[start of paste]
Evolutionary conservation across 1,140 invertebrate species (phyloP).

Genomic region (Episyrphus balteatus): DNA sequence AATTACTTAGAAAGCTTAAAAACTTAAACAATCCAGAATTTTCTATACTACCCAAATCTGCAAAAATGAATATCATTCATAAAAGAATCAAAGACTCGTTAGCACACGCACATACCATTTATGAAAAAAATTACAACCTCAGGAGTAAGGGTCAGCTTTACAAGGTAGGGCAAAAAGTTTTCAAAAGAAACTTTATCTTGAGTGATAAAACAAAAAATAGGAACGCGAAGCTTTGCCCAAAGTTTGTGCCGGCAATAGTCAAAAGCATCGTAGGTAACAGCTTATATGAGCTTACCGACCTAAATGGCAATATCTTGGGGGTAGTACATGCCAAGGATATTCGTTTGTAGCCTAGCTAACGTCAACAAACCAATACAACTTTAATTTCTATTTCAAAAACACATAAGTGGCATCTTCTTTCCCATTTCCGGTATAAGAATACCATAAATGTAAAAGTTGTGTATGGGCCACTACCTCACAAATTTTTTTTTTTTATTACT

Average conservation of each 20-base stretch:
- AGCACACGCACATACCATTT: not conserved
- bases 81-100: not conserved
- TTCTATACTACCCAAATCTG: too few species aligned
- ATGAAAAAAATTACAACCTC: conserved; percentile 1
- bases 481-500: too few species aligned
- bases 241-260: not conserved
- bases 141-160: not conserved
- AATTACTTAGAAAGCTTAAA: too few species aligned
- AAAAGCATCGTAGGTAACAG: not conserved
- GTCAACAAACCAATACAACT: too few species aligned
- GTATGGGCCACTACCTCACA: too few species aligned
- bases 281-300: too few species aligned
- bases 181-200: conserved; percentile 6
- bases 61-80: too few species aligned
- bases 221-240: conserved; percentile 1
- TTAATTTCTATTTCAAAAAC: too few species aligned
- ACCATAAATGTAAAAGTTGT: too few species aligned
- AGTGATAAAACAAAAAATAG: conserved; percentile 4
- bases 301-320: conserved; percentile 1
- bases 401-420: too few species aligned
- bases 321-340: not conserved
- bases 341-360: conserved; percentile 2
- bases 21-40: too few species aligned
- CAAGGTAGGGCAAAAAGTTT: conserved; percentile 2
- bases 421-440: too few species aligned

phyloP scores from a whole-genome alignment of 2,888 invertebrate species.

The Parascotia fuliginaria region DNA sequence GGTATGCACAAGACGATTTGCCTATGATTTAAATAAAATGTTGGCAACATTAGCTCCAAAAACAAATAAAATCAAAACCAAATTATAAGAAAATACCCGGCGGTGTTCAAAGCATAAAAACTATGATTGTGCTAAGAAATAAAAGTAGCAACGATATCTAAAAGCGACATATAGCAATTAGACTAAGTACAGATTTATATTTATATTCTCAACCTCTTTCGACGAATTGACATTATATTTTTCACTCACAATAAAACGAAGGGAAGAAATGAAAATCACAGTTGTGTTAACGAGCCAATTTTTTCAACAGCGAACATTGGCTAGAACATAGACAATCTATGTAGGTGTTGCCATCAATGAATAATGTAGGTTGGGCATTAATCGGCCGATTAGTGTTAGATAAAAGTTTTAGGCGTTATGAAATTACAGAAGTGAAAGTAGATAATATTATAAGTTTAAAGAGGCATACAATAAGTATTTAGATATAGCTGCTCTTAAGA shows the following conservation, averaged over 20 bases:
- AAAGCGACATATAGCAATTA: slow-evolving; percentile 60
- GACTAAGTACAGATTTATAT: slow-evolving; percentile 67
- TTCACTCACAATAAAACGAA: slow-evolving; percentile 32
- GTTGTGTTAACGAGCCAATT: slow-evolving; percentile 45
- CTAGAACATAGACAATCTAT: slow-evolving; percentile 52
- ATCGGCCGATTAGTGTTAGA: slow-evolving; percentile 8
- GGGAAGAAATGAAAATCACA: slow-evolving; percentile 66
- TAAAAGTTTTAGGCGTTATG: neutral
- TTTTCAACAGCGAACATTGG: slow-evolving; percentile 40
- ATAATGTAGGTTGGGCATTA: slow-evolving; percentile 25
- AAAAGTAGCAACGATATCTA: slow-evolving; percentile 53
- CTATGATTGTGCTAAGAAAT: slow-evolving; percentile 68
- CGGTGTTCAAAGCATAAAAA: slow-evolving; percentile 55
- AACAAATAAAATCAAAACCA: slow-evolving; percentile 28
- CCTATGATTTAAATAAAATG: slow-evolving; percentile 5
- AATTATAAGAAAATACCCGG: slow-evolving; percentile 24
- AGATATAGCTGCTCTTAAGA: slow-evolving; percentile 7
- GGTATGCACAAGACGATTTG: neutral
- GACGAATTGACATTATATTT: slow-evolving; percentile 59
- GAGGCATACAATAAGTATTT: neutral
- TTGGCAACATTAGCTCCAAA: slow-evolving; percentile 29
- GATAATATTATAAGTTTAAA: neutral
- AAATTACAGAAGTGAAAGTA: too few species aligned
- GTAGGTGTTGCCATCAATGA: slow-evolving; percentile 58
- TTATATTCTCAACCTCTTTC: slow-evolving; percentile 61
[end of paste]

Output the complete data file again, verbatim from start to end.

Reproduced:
Evolutionary conservation across 1,140 invertebrate species (phyloP).

Genomic region (Episyrphus balteatus): DNA sequence AATTACTTAGAAAGCTTAAAAACTTAAACAATCCAGAATTTTCTATACTACCCAAATCTGCAAAAATGAATATCATTCATAAAAGAATCAAAGACTCGTTAGCACACGCACATACCATTTATGAAAAAAATTACAACCTCAGGAGTAAGGGTCAGCTTTACAAGGTAGGGCAAAAAGTTTTCAAAAGAAACTTTATCTTGAGTGATAAAACAAAAAATAGGAACGCGAAGCTTTGCCCAAAGTTTGTGCCGGCAATAGTCAAAAGCATCGTAGGTAACAGCTTATATGAGCTTACCGACCTAAATGGCAATATCTTGGGGGTAGTACATGCCAAGGATATTCGTTTGTAGCCTAGCTAACGTCAACAAACCAATACAACTTTAATTTCTATTTCAAAAACACATAAGTGGCATCTTCTTTCCCATTTCCGGTATAAGAATACCATAAATGTAAAAGTTGTGTATGGGCCACTACCTCACAAATTTTTTTTTTTTATTACT

Average conservation of each 20-base stretch:
- AGCACACGCACATACCATTT: not conserved
- bases 81-100: not conserved
- TTCTATACTACCCAAATCTG: too few species aligned
- ATGAAAAAAATTACAACCTC: conserved; percentile 1
- bases 481-500: too few species aligned
- bases 241-260: not conserved
- bases 141-160: not conserved
- AATTACTTAGAAAGCTTAAA: too few species aligned
- AAAAGCATCGTAGGTAACAG: not conserved
- GTCAACAAACCAATACAACT: too few species aligned
- GTATGGGCCACTACCTCACA: too few species aligned
- bases 281-300: too few species aligned
- bases 181-200: conserved; percentile 6
- bases 61-80: too few species aligned
- bases 221-240: conserved; percentile 1
- TTAATTTCTATTTCAAAAAC: too few species aligned
- ACCATAAATGTAAAAGTTGT: too few species aligned
- AGTGATAAAACAAAAAATAG: conserved; percentile 4
- bases 301-320: conserved; percentile 1
- bases 401-420: too few species aligned
- bases 321-340: not conserved
- bases 341-360: conserved; percentile 2
- bases 21-40: too few species aligned
- CAAGGTAGGGCAAAAAGTTT: conserved; percentile 2
- bases 421-440: too few species aligned

phyloP scores from a whole-genome alignment of 2,888 invertebrate species.

The Parascotia fuliginaria region DNA sequence GGTATGCACAAGACGATTTGCCTATGATTTAAATAAAATGTTGGCAACATTAGCTCCAAAAACAAATAAAATCAAAACCAAATTATAAGAAAATACCCGGCGGTGTTCAAAGCATAAAAACTATGATTGTGCTAAGAAATAAAAGTAGCAACGATATCTAAAAGCGACATATAGCAATTAGACTAAGTACAGATTTATATTTATATTCTCAACCTCTTTCGACGAATTGACATTATATTTTTCACTCACAATAAAACGAAGGGAAGAAATGAAAATCACAGTTGTGTTAACGAGCCAATTTTTTCAACAGCGAACATTGGCTAGAACATAGACAATCTATGTAGGTGTTGCCATCAATGAATAATGTAGGTTGGGCATTAATCGGCCGATTAGTGTTAGATAAAAGTTTTAGGCGTTATGAAATTACAGAAGTGAAAGTAGATAATATTATAAGTTTAAAGAGGCATACAATAAGTATTTAGATATAGCTGCTCTTAAGA shows the following conservation, averaged over 20 bases:
- AAAGCGACATATAGCAATTA: slow-evolving; percentile 60
- GACTAAGTACAGATTTATAT: slow-evolving; percentile 67
- TTCACTCACAATAAAACGAA: slow-evolving; percentile 32
- GTTGTGTTAACGAGCCAATT: slow-evolving; percentile 45
- CTAGAACATAGACAATCTAT: slow-evolving; percentile 52
- ATCGGCCGATTAGTGTTAGA: slow-evolving; percentile 8
- GGGAAGAAATGAAAATCACA: slow-evolving; percentile 66
- TAAAAGTTTTAGGCGTTATG: neutral
- TTTTCAACAGCGAACATTGG: slow-evolving; percentile 40
- ATAATGTAGGTTGGGCATTA: slow-evolving; percentile 25
- AAAAGTAGCAACGATATCTA: slow-evolving; percentile 53
- CTATGATTGTGCTAAGAAAT: slow-evolving; percentile 68
- CGGTGTTCAAAGCATAAAAA: slow-evolving; percentile 55
- AACAAATAAAATCAAAACCA: slow-evolving; percentile 28
- CCTATGATTTAAATAAAATG: slow-evolving; percentile 5
- AATTATAAGAAAATACCCGG: slow-evolving; percentile 24
- AGATATAGCTGCTCTTAAGA: slow-evolving; percentile 7
- GGTATGCACAAGACGATTTG: neutral
- GACGAATTGACATTATATTT: slow-evolving; percentile 59
- GAGGCATACAATAAGTATTT: neutral
- TTGGCAACATTAGCTCCAAA: slow-evolving; percentile 29
- GATAATATTATAAGTTTAAA: neutral
- AAATTACAGAAGTGAAAGTA: too few species aligned
- GTAGGTGTTGCCATCAATGA: slow-evolving; percentile 58
- TTATATTCTCAACCTCTTTC: slow-evolving; percentile 61